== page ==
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Current Health Care Issue: Is Sodium Benzoate in Sodas Bad News? - Articles Surfing


In May, a new scare, one of many current health care issues in the news, erupted over soft drinks because of evidence that an ingredient known as sodium benzoate may cause serious cell damage. The controversy was based on research from a British university suggesting that this common preservative found in soft drinks like Fanta and Pepsi Max has the ability to switch off vital parts of DNA.

Interestingly, this has been known for some time. According to Vision.org life and health writer, Alice Abler, in a current science article about the preservative much of the same information was published eight years ago in Free Radical Biology and Medicine (December 1999) by University of Sheffield professor Peter Piper.

Consumers who are worried by this health care issue should be reassured that sodium benzoate is quickly absorbed into the human gastrointestinal tract and metabolized, resulting in hip uric acid, which is soon excreted. Benzoic acid and sodium benzoate are not considered carcinogenic and are often added to certain acidic foods to slow the growth of molds and fungi. However they can combine with ascorbic acid in beverages to turn sodium benzoate into a very toxic substance: benzene.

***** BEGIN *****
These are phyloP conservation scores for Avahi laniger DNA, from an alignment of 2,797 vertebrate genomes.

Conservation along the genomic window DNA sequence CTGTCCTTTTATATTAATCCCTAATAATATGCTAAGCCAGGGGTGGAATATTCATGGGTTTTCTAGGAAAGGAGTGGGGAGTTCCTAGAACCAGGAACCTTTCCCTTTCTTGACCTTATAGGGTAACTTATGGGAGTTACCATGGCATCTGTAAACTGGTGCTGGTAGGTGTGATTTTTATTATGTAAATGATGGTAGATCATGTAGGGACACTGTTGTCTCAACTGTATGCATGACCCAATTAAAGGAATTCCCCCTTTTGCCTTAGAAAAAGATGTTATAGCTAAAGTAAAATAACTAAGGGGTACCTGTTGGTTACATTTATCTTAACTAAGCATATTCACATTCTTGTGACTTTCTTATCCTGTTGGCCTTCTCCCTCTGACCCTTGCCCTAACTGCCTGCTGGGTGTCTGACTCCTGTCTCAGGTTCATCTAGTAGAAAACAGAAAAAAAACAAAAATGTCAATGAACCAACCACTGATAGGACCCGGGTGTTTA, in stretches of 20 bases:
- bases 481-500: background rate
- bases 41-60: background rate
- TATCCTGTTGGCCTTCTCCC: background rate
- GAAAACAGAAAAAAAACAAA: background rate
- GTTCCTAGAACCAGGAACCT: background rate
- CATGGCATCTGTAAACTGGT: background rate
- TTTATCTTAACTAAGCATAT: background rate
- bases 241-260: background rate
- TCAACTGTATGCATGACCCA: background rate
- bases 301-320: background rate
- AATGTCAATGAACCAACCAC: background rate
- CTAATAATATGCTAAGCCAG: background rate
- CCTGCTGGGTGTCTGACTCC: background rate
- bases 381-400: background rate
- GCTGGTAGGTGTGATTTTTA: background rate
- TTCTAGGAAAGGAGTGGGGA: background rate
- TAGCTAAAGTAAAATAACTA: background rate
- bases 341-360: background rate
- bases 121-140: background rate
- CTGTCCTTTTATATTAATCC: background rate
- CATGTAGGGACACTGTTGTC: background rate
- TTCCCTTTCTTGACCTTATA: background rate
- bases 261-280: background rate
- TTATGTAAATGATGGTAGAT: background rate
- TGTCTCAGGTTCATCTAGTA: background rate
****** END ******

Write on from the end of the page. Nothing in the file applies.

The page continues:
In mid-May 2007, beverage giant Coca-Cola settled a lawsuit alleging that sodium benzoate could combine with the ascorbic acid in the beverages to create carcinogenic benzene. After Coca-Cola and PepsiCo removed the ascorbic acid known as vitamin C from beverages, both companies maintain that their products are safe for human consumption.

Benzene is also often found in drinking water, although U.S. government standards allow no more than five parts per billion of benzene in drinking water, and the World Health Organization recommends no more than ten parts per billion.

Benzoate is naturally present in fruit and some other foods--perhaps in just the amount that is safe for the human body. Concerned consumers should pick foods and beverages as close to their original form as possible, avoiding any possible health care issues.

Submitted by:

Kirstin Gabriel

Kristin Gabriel writes articles on current issues in society and culture for Vision Media. More information about these and other topics can be found at http://www.vision.org.



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